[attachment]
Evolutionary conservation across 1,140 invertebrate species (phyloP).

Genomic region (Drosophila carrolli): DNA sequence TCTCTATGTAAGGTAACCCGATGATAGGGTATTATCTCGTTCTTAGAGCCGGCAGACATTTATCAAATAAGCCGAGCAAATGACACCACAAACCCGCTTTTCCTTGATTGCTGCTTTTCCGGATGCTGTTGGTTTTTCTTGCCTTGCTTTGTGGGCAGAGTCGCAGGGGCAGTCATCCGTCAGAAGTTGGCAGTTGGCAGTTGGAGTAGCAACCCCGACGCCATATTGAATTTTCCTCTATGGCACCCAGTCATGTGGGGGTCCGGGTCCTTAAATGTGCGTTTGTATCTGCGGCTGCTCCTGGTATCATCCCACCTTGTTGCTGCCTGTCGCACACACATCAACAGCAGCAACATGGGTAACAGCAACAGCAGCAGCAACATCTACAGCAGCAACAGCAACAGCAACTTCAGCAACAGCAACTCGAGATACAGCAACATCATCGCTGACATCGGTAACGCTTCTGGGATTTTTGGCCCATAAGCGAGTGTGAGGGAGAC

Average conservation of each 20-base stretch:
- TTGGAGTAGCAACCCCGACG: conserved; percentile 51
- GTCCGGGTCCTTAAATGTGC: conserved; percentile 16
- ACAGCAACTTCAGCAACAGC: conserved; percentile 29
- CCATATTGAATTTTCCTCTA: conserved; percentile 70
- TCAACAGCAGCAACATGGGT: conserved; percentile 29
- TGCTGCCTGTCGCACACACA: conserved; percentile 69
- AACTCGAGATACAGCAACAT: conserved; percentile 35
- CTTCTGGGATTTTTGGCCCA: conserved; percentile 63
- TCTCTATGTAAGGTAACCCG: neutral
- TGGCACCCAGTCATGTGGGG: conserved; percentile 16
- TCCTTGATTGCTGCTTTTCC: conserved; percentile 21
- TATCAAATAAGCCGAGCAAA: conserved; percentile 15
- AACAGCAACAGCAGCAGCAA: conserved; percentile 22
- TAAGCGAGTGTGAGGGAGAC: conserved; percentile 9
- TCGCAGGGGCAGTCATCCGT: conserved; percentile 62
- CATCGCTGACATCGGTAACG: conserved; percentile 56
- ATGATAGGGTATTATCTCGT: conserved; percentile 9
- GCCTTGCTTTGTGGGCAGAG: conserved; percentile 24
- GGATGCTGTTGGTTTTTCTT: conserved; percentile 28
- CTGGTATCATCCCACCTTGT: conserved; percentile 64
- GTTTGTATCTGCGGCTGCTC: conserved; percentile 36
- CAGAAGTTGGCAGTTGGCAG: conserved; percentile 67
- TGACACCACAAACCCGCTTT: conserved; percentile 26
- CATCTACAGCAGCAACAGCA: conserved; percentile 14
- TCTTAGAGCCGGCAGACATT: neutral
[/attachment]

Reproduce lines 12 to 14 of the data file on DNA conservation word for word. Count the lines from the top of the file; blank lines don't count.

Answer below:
- TCTCTATGTAAGGTAACCCG: neutral
- TGGCACCCAGTCATGTGGGG: conserved; percentile 16
- TCCTTGATTGCTGCTTTTCC: conserved; percentile 21